Movie Review

June Bride

Bette Davis wants to be a June Bride!
June Bride Movie Poster

US Release Date: 10-29-1948

Directed by: Bretaigne Windust


  • Bette Davis
  • Linda Gilman
  • Robert Montgomery
  • Carey Jackson
  • Fay Bainter
  • Paula Winthrop
  • Betty Lynn
  • Barbara 'Boo' Brinker
  • Tom Tully
  • Mr. Whitman Brinker
  • Barbara Bates
  • Jeanne Brinker
  • Jerome Cowan
  • Carleton Towne
  • Mary Wickes
  • Rosemary McNally
  • James Burke
  • Luke Potter
  • Debbie Reynolds
  • Boo's Girlfriend at Wedding
Reviewed on: October 29th, 2001
Robert Montgomery and Bette Davis in June Bride.

Robert Montgomery and Bette Davis in June Bride.

By 1948 Bette Davis had reached an interesting point in her career. She was getting a bit long in the tooth to continue playing ingénue roles and her great comeback as Margo Channing in All About Eve was still a few years in the future. As her years at Warner Brothers were winding to a close she made June Bride, one of the few romantic comedies she would star in during her long and illustrious career.

Robert Montgomery plays foreign correspondent Carey Jackson. He accepts an offer to write for Home Life, a 'woman's' magazine, when he discovers that the editor is an old paramour of his named Linda Gilman (Davis). When they head to Indiana to cover the typical American wedding of the Brinker family, their constant bickering rekindles the old flame between them.

Surprise, surprise, it turns out that all is not what it seems with the young betrothed couple. In fact several love triangles lurk beneath the tranquil surface of this small town family and the main thrust of the plot deals with how these love affairs get resolved.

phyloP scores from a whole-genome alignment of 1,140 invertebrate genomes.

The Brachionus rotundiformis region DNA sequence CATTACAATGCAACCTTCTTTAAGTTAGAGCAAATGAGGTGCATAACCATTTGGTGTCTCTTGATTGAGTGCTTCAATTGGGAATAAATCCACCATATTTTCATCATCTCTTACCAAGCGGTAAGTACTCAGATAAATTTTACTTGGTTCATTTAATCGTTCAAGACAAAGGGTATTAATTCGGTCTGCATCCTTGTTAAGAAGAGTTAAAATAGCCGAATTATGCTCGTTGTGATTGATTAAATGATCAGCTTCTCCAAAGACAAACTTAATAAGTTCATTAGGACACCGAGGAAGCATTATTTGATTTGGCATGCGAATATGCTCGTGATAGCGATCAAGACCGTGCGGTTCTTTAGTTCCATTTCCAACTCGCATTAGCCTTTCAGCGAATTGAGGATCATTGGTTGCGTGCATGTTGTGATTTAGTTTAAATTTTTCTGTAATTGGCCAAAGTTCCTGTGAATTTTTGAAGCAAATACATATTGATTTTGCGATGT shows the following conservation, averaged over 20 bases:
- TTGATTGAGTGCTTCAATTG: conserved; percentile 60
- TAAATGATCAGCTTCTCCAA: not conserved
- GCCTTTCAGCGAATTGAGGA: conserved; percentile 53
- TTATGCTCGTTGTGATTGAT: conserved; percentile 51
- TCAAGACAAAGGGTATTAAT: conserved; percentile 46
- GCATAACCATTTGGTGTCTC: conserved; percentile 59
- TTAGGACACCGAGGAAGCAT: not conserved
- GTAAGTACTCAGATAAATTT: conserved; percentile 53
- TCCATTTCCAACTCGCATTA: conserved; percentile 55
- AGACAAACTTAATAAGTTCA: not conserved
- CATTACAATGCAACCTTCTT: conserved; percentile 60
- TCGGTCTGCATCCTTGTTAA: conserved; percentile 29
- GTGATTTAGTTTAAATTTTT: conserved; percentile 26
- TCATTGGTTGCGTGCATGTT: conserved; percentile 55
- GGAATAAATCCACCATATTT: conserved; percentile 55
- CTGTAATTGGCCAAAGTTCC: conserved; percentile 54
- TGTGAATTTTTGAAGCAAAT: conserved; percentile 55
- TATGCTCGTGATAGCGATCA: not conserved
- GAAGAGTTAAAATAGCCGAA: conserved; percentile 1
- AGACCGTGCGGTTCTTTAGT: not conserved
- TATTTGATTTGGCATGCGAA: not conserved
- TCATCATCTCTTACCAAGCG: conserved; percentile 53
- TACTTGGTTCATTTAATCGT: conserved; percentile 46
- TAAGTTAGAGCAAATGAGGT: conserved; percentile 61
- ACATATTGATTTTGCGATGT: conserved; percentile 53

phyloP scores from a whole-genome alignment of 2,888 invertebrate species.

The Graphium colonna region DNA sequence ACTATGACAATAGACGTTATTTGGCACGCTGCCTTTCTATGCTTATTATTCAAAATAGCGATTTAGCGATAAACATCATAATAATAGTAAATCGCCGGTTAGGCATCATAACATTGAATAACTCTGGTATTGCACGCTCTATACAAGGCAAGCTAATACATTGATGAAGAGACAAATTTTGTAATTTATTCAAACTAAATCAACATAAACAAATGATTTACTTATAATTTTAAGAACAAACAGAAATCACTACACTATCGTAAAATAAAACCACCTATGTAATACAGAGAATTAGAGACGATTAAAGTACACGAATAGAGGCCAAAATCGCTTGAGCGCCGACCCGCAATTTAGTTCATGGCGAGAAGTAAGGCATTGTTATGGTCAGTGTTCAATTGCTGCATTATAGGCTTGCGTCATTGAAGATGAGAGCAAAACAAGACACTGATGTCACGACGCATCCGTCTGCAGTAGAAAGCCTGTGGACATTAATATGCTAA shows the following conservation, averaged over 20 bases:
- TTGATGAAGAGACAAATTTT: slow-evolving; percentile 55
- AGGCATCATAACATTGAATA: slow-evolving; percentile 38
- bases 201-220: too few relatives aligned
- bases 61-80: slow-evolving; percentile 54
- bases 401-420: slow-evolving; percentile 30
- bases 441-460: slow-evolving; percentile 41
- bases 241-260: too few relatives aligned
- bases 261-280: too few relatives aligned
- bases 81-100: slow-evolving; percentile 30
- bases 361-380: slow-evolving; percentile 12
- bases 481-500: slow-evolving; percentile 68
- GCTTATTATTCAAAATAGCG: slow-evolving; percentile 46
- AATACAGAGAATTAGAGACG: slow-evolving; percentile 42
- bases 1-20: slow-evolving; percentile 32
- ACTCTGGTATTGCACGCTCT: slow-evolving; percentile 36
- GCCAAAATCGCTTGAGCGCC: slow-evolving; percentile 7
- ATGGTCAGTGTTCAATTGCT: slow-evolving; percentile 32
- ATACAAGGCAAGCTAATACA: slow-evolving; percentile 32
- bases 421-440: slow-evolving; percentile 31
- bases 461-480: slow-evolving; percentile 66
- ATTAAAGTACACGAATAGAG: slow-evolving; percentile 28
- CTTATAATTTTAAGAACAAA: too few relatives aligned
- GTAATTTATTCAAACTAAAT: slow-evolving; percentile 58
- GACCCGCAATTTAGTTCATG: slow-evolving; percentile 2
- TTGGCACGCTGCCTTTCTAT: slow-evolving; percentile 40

Although this is not a great movie it does have several genuine laughs, an interesting assortment of characters and a few memorable lines. My favorite is when Linda tells Carey… 'You're being charming, reasonable and very boyish. Unless you've changed, that means you're about to drink someone's blood. Probably mine.' Their verbal sparring is what keeps the plot moving.

Robert Montgomery is a fine enough actor, but it would have been interesting to see Cary Grant in the role. He was, after all, the master of fast-paced, verbally sophisticated, screwball comedy, and besides he and Bette never did a picture together and this would have been the perfect choice. His presence could have elevated this to a classic instead of the mildly amusing movie that it is. Look for a 16 year old Debbie Reynolds making her movie debut in a walk-on.